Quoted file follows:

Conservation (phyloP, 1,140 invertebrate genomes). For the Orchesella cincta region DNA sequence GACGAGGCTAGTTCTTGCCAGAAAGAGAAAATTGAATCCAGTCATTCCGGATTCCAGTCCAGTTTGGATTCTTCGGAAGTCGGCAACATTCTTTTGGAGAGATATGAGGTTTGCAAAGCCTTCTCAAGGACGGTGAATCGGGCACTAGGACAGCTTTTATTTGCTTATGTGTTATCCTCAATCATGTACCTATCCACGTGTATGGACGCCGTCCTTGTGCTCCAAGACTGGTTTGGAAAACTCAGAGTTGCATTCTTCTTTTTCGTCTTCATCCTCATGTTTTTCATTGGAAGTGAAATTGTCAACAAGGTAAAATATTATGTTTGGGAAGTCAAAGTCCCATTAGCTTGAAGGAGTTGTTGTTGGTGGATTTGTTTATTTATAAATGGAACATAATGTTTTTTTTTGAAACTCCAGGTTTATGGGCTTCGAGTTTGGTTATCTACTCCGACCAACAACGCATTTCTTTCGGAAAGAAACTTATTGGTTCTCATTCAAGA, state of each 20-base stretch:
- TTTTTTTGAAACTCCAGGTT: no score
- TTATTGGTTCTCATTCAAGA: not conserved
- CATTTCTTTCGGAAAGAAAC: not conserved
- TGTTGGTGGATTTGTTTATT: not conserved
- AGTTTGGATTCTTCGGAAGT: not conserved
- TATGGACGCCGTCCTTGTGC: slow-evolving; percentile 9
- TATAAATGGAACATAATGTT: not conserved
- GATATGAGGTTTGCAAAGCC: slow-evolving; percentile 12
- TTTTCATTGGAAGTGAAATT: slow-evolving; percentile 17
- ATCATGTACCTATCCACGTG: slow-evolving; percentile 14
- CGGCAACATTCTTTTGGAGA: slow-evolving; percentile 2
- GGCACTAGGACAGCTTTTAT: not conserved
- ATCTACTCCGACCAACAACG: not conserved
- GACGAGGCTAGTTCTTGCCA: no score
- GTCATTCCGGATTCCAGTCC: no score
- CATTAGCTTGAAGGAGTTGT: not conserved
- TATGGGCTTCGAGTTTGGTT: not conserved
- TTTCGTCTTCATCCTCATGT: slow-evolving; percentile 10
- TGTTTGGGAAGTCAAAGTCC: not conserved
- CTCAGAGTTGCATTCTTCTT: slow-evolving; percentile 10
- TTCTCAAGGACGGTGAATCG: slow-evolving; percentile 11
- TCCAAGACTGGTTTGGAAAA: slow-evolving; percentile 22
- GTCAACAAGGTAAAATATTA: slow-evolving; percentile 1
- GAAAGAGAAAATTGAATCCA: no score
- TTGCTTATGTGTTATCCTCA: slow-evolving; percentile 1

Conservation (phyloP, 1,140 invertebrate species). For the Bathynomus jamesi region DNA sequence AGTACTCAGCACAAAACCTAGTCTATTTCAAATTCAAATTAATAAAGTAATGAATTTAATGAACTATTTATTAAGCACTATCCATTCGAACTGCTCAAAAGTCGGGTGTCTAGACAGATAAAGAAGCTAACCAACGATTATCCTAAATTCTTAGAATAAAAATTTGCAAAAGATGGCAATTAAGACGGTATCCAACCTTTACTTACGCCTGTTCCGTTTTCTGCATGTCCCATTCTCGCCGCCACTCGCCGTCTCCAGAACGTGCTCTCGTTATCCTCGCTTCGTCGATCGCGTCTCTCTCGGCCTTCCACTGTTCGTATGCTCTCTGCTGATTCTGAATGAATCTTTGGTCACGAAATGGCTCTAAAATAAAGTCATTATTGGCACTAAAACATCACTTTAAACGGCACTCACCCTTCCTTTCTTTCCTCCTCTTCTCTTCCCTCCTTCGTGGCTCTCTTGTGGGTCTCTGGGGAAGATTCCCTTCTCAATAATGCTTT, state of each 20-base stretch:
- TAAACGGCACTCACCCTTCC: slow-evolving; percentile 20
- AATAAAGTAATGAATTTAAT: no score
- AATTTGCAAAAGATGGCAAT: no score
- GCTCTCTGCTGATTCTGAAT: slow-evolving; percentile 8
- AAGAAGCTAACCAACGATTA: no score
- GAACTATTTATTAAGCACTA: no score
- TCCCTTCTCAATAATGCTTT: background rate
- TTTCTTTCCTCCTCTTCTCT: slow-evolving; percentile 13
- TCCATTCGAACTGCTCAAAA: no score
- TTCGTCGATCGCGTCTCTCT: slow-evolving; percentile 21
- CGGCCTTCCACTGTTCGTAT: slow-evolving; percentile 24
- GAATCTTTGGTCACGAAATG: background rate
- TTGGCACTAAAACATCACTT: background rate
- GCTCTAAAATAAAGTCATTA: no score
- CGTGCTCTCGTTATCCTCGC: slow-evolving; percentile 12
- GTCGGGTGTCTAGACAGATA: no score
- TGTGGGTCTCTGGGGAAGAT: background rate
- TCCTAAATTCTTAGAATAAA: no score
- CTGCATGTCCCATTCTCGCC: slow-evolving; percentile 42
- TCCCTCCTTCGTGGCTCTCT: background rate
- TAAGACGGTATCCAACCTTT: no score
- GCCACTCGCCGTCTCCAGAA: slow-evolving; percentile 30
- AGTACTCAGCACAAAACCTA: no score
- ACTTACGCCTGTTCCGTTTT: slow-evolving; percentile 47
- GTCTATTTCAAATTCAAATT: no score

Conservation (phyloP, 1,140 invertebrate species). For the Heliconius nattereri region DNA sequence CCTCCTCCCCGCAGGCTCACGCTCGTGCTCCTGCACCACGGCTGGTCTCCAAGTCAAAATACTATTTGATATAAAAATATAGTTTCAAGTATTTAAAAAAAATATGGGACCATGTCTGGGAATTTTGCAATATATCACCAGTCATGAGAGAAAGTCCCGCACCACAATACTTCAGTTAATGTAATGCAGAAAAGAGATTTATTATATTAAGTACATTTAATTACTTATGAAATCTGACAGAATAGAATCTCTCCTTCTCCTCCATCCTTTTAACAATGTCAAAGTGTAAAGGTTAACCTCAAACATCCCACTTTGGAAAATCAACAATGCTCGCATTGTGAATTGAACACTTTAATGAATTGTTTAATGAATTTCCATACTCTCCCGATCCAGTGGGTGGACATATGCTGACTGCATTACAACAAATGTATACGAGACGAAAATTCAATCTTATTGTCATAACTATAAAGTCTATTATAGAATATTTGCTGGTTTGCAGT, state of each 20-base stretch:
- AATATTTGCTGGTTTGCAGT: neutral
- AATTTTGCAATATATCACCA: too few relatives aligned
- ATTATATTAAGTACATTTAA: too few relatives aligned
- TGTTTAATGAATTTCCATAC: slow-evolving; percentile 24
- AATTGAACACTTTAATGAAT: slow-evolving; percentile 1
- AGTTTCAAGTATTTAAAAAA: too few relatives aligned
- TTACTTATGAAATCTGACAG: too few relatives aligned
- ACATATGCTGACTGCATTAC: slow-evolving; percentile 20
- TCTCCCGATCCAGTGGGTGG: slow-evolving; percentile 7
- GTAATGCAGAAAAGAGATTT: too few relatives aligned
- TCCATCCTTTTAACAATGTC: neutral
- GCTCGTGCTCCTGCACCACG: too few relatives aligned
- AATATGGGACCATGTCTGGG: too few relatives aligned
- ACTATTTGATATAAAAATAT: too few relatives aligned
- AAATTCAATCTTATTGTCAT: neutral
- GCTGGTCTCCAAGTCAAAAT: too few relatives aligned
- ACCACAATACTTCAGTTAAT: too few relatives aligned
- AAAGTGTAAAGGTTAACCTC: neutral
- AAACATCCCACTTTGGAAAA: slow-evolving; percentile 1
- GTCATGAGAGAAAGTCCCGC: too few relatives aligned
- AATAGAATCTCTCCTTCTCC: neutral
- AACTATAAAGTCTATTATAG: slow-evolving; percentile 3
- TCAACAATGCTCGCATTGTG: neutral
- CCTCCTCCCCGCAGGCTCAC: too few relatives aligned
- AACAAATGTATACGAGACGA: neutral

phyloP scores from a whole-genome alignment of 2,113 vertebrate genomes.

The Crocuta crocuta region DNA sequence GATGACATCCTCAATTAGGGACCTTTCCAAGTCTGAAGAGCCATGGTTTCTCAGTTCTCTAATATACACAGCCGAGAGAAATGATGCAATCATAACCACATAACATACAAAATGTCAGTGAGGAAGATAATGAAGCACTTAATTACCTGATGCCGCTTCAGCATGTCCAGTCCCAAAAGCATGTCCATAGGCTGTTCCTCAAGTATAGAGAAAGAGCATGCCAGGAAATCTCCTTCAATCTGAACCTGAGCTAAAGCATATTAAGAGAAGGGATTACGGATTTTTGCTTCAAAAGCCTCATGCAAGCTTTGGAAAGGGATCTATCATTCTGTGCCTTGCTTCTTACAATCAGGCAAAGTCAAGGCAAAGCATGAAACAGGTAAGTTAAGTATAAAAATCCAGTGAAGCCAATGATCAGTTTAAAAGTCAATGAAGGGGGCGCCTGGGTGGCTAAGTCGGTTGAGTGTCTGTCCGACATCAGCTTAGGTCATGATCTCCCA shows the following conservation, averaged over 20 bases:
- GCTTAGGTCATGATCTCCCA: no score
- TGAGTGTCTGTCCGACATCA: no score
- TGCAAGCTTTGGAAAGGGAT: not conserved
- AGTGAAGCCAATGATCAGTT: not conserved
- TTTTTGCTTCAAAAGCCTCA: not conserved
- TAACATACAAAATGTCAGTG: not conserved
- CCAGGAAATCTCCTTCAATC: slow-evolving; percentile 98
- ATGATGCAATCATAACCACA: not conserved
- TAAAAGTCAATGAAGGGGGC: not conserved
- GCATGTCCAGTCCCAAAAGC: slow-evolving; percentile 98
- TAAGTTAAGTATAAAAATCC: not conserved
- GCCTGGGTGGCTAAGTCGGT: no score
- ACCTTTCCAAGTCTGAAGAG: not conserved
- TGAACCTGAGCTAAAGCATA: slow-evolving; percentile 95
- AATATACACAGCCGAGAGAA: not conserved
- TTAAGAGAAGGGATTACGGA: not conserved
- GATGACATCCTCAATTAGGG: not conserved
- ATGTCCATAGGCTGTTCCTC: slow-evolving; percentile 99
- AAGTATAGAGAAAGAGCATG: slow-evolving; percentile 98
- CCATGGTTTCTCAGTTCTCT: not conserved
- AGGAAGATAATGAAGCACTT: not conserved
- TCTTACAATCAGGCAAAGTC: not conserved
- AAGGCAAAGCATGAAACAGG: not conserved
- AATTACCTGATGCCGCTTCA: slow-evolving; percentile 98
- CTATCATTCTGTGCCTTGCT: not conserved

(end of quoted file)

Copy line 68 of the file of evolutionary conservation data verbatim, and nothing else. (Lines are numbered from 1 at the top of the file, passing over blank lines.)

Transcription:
- AAATTCAATCTTATTGTCAT: neutral